Tribunal Fees Q&A No. 3: How will Acas Handle a ‘Flood’ of Demand for the Early Conciliation Service?
Following the recent ruling removing tribunal fees for claimants, we’re taking an in-depth look at four key questions the ruling raises.
In this third blog from Employer Services Manager Andy Weir, we look at the knock-on effects for the ACAS Early Conciliation Scheme:
3. How will Acas handle a ‘flood’ of demand for the Early Conciliation Service, especially when it is already considered (in some quarters) to be under-resourced?
We are hearing unofficial and unconfirmed reports that certain Employment Tribunal offices have seen an increase in claims from around 21 per month to around 21 per day after the scrapping of Tribunal Fees in July 2017.
This rise is obviously highly significant for Tribunals, but before legal papers reach the Employment Tribunal office they must go through the ACAS Early Conciliation process first.
The early conciliation process is mandatory, and is designed to encourage the respective parties to focus on and consider settlement of a potential employment dispute before a formal claim is lodged.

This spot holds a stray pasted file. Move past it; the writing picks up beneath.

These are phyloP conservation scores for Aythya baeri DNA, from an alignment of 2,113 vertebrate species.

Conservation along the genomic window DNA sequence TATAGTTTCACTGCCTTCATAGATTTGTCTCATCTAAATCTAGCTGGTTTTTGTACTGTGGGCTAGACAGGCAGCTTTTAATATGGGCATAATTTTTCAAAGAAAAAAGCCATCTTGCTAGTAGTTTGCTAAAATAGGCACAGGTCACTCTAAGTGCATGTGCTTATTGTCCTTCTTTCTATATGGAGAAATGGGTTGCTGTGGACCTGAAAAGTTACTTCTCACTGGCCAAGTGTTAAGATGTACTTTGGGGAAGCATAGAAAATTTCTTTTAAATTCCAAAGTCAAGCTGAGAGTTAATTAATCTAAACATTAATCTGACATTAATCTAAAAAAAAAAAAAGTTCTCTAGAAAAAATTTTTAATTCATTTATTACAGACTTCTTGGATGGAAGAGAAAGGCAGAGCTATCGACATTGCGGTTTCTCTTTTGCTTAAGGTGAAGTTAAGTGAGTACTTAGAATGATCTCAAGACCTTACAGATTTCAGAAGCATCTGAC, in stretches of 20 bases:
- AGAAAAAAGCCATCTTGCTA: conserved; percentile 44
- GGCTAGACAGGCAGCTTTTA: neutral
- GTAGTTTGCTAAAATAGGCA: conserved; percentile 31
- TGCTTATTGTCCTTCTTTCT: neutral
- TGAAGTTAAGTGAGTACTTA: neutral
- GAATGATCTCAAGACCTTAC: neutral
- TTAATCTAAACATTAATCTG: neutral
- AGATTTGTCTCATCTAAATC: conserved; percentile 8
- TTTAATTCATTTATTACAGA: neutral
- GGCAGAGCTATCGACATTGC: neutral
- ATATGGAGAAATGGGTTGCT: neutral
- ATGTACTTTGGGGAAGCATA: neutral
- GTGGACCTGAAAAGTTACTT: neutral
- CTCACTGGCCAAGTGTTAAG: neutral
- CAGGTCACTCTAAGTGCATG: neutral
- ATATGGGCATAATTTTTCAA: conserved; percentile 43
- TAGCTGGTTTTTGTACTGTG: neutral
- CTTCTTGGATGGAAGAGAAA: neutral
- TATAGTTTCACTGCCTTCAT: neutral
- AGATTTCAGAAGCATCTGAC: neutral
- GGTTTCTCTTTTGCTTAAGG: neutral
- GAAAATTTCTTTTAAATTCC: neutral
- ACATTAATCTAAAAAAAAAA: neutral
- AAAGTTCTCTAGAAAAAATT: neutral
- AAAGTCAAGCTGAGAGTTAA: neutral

Therefore a big increase in Tribunal applications will create a significant challenge for ACAS and the scheme itself.
The scheme became mandatory on 6 May 2014, nine months after Employment Tribunal fees were initially introduced on 29 July 2013.
In that time, the number of Employment Tribunal claims reduced by as much as 55% when compared to the equivalent period before the introduction of fees. And they were only dropping further.
With these trends in mind it is highly likely the numbers of trained ACAS Conciliators were resourced according to this lowered demand – so a sudden upsurge will likely need ACAS to respond in kind with a significant training and recruitment drive.
Whether they will remains to be seen – at the time of writing there are no vacancies listed on their careers page.